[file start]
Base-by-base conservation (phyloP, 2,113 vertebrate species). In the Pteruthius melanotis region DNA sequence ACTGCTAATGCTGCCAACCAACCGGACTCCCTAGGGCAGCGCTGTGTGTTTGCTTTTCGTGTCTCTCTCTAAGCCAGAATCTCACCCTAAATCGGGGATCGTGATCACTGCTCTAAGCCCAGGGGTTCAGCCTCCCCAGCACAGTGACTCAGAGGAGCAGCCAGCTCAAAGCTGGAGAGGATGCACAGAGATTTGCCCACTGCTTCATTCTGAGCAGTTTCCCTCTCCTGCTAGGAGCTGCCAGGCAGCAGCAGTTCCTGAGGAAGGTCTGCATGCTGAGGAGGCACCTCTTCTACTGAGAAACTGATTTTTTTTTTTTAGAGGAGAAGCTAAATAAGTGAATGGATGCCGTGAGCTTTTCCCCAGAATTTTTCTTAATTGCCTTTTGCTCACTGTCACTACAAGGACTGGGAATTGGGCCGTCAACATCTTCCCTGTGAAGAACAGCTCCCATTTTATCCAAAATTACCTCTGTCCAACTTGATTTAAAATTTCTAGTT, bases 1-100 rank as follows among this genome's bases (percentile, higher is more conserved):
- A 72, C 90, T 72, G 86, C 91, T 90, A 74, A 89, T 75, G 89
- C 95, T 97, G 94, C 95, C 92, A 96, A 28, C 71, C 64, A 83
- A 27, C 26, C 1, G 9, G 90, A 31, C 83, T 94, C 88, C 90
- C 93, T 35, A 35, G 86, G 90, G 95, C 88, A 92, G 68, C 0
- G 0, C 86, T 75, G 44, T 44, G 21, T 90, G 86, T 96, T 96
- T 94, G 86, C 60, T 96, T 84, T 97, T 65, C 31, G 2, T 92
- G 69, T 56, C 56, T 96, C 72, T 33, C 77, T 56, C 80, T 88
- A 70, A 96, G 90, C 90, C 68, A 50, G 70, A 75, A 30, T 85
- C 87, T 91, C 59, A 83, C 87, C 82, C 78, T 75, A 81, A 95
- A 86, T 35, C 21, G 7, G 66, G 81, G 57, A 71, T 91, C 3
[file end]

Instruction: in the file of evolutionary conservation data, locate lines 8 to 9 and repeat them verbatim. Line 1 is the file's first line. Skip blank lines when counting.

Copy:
- G 69, T 56, C 56, T 96, C 72, T 33, C 77, T 56, C 80, T 88
- A 70, A 96, G 90, C 90, C 68, A 50, G 70, A 75, A 30, T 85